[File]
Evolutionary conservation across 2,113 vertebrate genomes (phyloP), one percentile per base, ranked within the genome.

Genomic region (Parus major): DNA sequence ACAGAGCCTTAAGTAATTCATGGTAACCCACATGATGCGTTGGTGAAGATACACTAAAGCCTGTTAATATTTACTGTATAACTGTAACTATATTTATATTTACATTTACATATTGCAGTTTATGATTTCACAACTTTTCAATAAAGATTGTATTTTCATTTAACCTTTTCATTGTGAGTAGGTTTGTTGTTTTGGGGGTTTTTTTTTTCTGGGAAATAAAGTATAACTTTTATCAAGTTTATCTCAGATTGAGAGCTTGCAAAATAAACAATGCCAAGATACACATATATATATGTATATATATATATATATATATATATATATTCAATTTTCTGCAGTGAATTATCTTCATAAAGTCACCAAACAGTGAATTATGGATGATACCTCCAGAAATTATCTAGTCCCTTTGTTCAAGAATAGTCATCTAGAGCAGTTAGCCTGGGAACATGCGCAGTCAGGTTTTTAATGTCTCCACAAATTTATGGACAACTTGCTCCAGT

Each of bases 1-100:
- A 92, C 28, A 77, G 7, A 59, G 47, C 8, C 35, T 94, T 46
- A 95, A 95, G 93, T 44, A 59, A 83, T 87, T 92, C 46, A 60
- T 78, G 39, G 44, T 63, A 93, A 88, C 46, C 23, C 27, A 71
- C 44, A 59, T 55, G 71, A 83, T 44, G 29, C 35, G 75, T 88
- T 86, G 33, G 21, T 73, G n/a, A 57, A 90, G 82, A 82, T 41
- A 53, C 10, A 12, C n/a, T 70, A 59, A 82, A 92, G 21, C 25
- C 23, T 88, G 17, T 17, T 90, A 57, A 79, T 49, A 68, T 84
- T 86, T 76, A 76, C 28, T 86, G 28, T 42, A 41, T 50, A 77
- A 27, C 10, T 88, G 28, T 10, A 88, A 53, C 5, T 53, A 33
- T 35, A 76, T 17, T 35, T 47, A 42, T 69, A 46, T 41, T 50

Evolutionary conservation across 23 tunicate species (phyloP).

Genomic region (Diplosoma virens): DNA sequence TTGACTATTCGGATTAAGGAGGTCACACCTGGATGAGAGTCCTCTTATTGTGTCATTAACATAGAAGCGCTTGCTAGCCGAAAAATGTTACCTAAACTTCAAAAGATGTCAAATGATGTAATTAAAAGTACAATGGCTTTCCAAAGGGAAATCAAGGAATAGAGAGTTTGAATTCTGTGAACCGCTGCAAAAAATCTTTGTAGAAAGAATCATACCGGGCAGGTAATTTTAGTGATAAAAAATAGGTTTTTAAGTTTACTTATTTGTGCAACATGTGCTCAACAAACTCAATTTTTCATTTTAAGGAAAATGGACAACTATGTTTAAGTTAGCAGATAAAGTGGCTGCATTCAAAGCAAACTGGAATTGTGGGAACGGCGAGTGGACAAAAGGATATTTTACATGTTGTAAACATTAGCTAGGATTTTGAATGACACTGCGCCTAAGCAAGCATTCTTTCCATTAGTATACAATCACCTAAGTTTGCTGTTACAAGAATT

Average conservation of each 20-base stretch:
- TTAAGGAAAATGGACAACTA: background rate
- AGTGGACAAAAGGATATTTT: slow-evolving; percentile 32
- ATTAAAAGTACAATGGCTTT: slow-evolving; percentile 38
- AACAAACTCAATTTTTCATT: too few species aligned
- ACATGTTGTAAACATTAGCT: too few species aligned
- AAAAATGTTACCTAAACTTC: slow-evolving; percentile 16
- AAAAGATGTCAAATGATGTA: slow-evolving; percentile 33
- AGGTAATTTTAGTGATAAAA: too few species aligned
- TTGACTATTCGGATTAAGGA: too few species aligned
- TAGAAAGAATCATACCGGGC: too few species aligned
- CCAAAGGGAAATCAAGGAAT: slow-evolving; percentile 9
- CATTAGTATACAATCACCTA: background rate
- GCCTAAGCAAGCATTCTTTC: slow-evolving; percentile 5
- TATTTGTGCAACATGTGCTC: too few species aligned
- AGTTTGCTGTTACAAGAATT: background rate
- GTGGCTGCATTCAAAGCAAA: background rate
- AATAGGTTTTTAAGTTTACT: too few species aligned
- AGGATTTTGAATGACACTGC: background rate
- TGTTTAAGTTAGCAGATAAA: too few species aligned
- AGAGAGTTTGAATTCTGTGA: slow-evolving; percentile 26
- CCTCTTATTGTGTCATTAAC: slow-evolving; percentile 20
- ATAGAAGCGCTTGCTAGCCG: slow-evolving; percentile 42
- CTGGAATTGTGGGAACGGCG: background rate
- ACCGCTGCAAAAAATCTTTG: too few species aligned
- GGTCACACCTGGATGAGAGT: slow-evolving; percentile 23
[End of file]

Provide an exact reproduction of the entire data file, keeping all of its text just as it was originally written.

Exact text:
Evolutionary conservation across 2,113 vertebrate genomes (phyloP), one percentile per base, ranked within the genome.

Genomic region (Parus major): DNA sequence ACAGAGCCTTAAGTAATTCATGGTAACCCACATGATGCGTTGGTGAAGATACACTAAAGCCTGTTAATATTTACTGTATAACTGTAACTATATTTATATTTACATTTACATATTGCAGTTTATGATTTCACAACTTTTCAATAAAGATTGTATTTTCATTTAACCTTTTCATTGTGAGTAGGTTTGTTGTTTTGGGGGTTTTTTTTTTCTGGGAAATAAAGTATAACTTTTATCAAGTTTATCTCAGATTGAGAGCTTGCAAAATAAACAATGCCAAGATACACATATATATATGTATATATATATATATATATATATATATATTCAATTTTCTGCAGTGAATTATCTTCATAAAGTCACCAAACAGTGAATTATGGATGATACCTCCAGAAATTATCTAGTCCCTTTGTTCAAGAATAGTCATCTAGAGCAGTTAGCCTGGGAACATGCGCAGTCAGGTTTTTAATGTCTCCACAAATTTATGGACAACTTGCTCCAGT

Each of bases 1-100:
- A 92, C 28, A 77, G 7, A 59, G 47, C 8, C 35, T 94, T 46
- A 95, A 95, G 93, T 44, A 59, A 83, T 87, T 92, C 46, A 60
- T 78, G 39, G 44, T 63, A 93, A 88, C 46, C 23, C 27, A 71
- C 44, A 59, T 55, G 71, A 83, T 44, G 29, C 35, G 75, T 88
- T 86, G 33, G 21, T 73, G n/a, A 57, A 90, G 82, A 82, T 41
- A 53, C 10, A 12, C n/a, T 70, A 59, A 82, A 92, G 21, C 25
- C 23, T 88, G 17, T 17, T 90, A 57, A 79, T 49, A 68, T 84
- T 86, T 76, A 76, C 28, T 86, G 28, T 42, A 41, T 50, A 77
- A 27, C 10, T 88, G 28, T 10, A 88, A 53, C 5, T 53, A 33
- T 35, A 76, T 17, T 35, T 47, A 42, T 69, A 46, T 41, T 50

Evolutionary conservation across 23 tunicate species (phyloP).

Genomic region (Diplosoma virens): DNA sequence TTGACTATTCGGATTAAGGAGGTCACACCTGGATGAGAGTCCTCTTATTGTGTCATTAACATAGAAGCGCTTGCTAGCCGAAAAATGTTACCTAAACTTCAAAAGATGTCAAATGATGTAATTAAAAGTACAATGGCTTTCCAAAGGGAAATCAAGGAATAGAGAGTTTGAATTCTGTGAACCGCTGCAAAAAATCTTTGTAGAAAGAATCATACCGGGCAGGTAATTTTAGTGATAAAAAATAGGTTTTTAAGTTTACTTATTTGTGCAACATGTGCTCAACAAACTCAATTTTTCATTTTAAGGAAAATGGACAACTATGTTTAAGTTAGCAGATAAAGTGGCTGCATTCAAAGCAAACTGGAATTGTGGGAACGGCGAGTGGACAAAAGGATATTTTACATGTTGTAAACATTAGCTAGGATTTTGAATGACACTGCGCCTAAGCAAGCATTCTTTCCATTAGTATACAATCACCTAAGTTTGCTGTTACAAGAATT

Average conservation of each 20-base stretch:
- TTAAGGAAAATGGACAACTA: background rate
- AGTGGACAAAAGGATATTTT: slow-evolving; percentile 32
- ATTAAAAGTACAATGGCTTT: slow-evolving; percentile 38
- AACAAACTCAATTTTTCATT: too few species aligned
- ACATGTTGTAAACATTAGCT: too few species aligned
- AAAAATGTTACCTAAACTTC: slow-evolving; percentile 16
- AAAAGATGTCAAATGATGTA: slow-evolving; percentile 33
- AGGTAATTTTAGTGATAAAA: too few species aligned
- TTGACTATTCGGATTAAGGA: too few species aligned
- TAGAAAGAATCATACCGGGC: too few species aligned
- CCAAAGGGAAATCAAGGAAT: slow-evolving; percentile 9
- CATTAGTATACAATCACCTA: background rate
- GCCTAAGCAAGCATTCTTTC: slow-evolving; percentile 5
- TATTTGTGCAACATGTGCTC: too few species aligned
- AGTTTGCTGTTACAAGAATT: background rate
- GTGGCTGCATTCAAAGCAAA: background rate
- AATAGGTTTTTAAGTTTACT: too few species aligned
- AGGATTTTGAATGACACTGC: background rate
- TGTTTAAGTTAGCAGATAAA: too few species aligned
- AGAGAGTTTGAATTCTGTGA: slow-evolving; percentile 26
- CCTCTTATTGTGTCATTAAC: slow-evolving; percentile 20
- ATAGAAGCGCTTGCTAGCCG: slow-evolving; percentile 42
- CTGGAATTGTGGGAACGGCG: background rate
- ACCGCTGCAAAAAATCTTTG: too few species aligned
- GGTCACACCTGGATGAGAGT: slow-evolving; percentile 23